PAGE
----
Today I’d like to talk about one of the central elements of Lords of Infinity‘s plot: the Budget Crisis.
As the war with Antar ends and the Unified Kingdom of Tierra becomes reacquainted with a peace it hasn’t seen in more than a decade, the crown finds itself in an exceedingly precarious financial situation. Historically, the Rendower monarchs (with the exception of Edmund II) have been very thrifty rulers and their governments have followed suit, maintaining a carefully hoarded surplus to ensure that there is always cash on hand in the case of an emergency. This was the case in 601, when the League of Antar declared war. Unfortunately, three factors meant that this accumulated reserve quickly disappeared.
First of all, there was the fact that Tierra has trouble feeding itself, even at the best of times. This meant that traditionally, Tierra imported grain from Antar. Since this was no longer an option, grain had to be imported from Kian and Takaran merchants, who took advantage by raising their prices. To keep the population fed, the crown issued grain subsidies to keep the cost of bread affordable, which rapidly became a major expense.
Secondly, there was the simple fact that the war was ruinously expensive (as wars tend to be). Weapons, uniforms, supplies, and those needed to make, transport, and fight with them were all paid for at the expense of the crown. Every battle meant enormous sums of money had to be spent to replace lost equipment and fighting men. While individual soldiers of the King’s army could get rich off plundering Southern Antar, the King’s government got nothing.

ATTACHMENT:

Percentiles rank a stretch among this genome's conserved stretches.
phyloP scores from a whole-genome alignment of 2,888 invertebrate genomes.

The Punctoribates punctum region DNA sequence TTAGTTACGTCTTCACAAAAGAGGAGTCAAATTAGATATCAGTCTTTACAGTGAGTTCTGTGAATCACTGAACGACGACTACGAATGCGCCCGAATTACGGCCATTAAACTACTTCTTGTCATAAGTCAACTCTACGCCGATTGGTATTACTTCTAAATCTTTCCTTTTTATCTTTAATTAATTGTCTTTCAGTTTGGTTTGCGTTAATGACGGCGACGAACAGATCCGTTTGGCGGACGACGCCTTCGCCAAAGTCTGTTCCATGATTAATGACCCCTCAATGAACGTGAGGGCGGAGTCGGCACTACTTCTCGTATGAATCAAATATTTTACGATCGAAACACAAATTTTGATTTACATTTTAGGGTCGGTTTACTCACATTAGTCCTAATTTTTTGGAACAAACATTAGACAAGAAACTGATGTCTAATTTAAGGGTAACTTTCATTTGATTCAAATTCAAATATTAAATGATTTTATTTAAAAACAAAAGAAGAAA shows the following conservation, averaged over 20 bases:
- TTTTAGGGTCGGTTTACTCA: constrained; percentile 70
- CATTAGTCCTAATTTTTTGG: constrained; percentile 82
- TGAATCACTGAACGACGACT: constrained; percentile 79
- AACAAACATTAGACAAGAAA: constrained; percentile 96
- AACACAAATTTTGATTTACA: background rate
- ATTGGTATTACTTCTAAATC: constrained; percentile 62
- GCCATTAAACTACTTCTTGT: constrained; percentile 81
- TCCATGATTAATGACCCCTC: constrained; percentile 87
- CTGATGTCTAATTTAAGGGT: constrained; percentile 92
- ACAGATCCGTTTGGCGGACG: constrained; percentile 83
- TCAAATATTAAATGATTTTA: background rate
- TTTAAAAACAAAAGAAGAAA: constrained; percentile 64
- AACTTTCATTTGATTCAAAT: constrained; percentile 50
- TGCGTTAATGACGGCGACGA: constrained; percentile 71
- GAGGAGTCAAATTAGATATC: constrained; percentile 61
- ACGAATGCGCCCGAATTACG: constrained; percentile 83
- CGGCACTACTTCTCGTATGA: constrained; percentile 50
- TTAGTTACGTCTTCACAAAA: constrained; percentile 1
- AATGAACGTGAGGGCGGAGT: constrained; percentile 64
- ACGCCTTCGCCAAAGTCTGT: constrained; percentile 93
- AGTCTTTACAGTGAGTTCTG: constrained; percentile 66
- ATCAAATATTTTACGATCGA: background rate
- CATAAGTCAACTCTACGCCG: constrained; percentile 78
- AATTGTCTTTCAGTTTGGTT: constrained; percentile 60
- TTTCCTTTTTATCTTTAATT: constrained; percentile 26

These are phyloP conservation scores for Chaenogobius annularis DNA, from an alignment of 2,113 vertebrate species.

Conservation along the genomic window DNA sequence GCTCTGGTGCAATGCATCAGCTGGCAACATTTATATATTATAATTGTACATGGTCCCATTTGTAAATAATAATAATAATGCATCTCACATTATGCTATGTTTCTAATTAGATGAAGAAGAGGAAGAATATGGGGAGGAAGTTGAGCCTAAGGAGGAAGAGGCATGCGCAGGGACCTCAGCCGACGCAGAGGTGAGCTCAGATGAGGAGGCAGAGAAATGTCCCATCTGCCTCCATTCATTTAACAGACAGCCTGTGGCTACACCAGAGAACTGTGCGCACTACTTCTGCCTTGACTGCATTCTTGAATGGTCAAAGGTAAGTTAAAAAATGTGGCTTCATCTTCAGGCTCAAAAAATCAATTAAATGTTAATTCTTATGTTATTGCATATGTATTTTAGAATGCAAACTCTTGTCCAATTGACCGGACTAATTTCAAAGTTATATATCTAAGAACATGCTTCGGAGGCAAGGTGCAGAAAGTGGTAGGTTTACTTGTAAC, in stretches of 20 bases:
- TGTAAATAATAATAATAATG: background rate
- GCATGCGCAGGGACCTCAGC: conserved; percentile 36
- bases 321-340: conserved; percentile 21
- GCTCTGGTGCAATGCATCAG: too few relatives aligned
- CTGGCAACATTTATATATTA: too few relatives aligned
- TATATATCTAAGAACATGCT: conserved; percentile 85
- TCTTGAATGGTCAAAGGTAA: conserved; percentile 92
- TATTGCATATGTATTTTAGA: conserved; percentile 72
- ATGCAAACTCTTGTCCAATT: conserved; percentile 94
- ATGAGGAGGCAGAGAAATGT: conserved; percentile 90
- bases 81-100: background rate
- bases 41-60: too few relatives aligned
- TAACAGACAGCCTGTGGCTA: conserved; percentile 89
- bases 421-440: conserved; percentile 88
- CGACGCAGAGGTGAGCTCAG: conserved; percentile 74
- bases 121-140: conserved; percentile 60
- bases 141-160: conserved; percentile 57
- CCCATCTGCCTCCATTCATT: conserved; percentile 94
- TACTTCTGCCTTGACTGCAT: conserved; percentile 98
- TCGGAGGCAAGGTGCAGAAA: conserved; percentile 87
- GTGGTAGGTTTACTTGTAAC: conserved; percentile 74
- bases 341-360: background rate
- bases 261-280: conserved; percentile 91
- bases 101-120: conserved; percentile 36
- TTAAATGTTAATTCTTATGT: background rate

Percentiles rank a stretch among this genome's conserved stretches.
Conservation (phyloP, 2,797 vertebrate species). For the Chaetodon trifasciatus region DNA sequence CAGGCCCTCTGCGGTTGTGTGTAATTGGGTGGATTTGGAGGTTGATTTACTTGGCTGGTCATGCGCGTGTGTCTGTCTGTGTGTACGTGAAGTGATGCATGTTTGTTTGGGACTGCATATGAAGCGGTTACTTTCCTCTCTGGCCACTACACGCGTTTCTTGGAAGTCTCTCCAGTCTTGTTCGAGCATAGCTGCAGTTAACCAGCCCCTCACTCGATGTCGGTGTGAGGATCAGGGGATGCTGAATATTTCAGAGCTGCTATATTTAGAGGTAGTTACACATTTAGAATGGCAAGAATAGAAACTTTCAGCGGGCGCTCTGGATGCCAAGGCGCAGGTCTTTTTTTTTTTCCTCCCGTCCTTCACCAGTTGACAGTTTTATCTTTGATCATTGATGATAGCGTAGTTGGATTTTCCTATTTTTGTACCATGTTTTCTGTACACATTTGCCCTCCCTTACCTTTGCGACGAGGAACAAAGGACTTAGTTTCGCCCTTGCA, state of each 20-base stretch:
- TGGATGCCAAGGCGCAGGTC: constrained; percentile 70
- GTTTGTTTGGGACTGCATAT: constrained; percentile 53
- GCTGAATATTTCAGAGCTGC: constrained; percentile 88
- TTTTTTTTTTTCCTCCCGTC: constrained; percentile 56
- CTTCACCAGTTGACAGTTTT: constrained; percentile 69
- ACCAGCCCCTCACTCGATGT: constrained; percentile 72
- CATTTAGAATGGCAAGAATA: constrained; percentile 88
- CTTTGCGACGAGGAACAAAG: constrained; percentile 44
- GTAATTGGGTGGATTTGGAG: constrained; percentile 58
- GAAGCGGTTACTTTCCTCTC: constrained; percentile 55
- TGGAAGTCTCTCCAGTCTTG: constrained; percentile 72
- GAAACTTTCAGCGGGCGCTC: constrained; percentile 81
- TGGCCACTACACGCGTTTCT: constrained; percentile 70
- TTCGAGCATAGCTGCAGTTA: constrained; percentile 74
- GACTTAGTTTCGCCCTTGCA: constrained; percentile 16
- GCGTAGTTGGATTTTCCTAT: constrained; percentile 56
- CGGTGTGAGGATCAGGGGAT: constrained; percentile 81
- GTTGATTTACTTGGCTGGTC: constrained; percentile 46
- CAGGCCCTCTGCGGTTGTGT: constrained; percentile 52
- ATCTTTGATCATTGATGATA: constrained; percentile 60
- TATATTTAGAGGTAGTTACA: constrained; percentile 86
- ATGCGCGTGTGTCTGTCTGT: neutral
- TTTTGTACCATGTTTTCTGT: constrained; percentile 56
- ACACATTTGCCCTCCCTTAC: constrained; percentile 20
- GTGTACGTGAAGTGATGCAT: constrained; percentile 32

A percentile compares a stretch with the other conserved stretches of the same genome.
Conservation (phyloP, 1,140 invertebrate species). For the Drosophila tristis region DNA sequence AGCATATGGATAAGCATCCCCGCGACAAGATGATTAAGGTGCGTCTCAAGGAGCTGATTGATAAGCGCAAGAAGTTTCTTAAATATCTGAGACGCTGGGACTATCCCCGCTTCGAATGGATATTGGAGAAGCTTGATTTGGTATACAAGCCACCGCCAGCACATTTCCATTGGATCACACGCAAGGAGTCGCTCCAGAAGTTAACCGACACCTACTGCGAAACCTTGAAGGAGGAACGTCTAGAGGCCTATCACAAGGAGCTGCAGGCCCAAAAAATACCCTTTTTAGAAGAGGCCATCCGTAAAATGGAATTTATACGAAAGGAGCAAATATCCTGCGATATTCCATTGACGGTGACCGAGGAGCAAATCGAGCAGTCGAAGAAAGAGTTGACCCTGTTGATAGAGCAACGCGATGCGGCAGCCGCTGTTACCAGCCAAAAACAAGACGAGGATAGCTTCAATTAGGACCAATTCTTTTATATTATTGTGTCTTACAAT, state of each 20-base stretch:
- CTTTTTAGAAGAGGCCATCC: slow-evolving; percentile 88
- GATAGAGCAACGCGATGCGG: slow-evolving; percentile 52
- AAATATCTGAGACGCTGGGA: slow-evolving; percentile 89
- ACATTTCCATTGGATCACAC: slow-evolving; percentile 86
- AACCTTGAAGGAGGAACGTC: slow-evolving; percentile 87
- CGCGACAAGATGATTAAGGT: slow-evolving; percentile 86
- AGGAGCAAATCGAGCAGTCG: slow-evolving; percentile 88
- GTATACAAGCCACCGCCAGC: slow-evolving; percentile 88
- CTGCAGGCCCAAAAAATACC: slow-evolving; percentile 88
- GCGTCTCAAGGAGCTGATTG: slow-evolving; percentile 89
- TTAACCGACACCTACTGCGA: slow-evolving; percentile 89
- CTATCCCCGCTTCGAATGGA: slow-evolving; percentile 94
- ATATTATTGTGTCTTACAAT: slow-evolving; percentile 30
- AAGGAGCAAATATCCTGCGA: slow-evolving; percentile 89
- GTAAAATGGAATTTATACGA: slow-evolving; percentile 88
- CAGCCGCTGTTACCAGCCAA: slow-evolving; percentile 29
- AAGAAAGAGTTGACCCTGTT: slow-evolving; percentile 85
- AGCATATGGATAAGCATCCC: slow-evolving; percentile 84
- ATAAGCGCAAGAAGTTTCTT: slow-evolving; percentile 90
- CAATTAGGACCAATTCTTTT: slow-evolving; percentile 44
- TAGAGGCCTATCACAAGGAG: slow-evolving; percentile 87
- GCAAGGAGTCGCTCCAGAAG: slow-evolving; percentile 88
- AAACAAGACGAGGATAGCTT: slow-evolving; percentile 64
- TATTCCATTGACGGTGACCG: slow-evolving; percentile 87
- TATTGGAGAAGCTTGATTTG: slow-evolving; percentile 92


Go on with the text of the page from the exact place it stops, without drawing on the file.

Lastly, there was the matter of the debt that Tierra began to accumulate when its currency reserves ran out. To keep the war going, Tierra needed to borrow. A lot of this money came from Tierran banks, but a vast portion of it came from overseas. Only Kian and Takaran banks could lend the amount of money the crown needed, and neither the Kian nor the Takarans had any confidence that Tierra would survive a war with its larger, more populous neighbour. That meant the interest rates these overseas banking houses offered were far higher than normal, under the expectation that Unified Kingdom might not even exist to pay them before long. While this prediction was proven wrong, the debt, and the need to service it, remains.
With the war over, one of those expenses is gone: the King’s army has been reduced to its peacetime strength, with officers placed on half-pay and houseguard regiments being released from royal service. However, the crown still has to bear the cost of servicing the war debt and the grain subsidies (Antar isn’t going to be exporting much grain to Tierra any time soon), something which it can only really do with the help of war taxes which are only growing more and more unpopular by the day, especially now that the war they were purportedly paying for is over.
The upshot of this is that the Crown is in between a rock and a hard place. To service the debt and keep the people fed, the Exchequer needs to keep enough money coming in by maintaining war taxes. However, maintaining these taxes will invariably increase discontent, drive more Tierrans into poverty or personal bankruptcy, and possibly damage the Unified Kingdom’s economy in the long run. Alternatively, if the Crown scraps the war taxes, Tierra will be forced to declare state bankruptcy, not only destabilising the Tierran economy, but also giving the Kian and Takarans very good reasons to intervene diplomatically, economically, or militarily.
Next month, I’ll be talking about the political factions currently dominating the Cortes, and what (if anything) they plan to do to dig Tierra out of the hole it’s gotten itself into.
This month’s installments of A Soldier’s Guide to the Infinite Sea and An Adventurer’s Guide to the Fledgling Realms are now up. These worldbuilding articles are funded by my Patreon, so If you’d like to see more of this sort of content, then please feel free to contribute. Backers also get benefits like early access, and the ability to vote on the topics of future articles.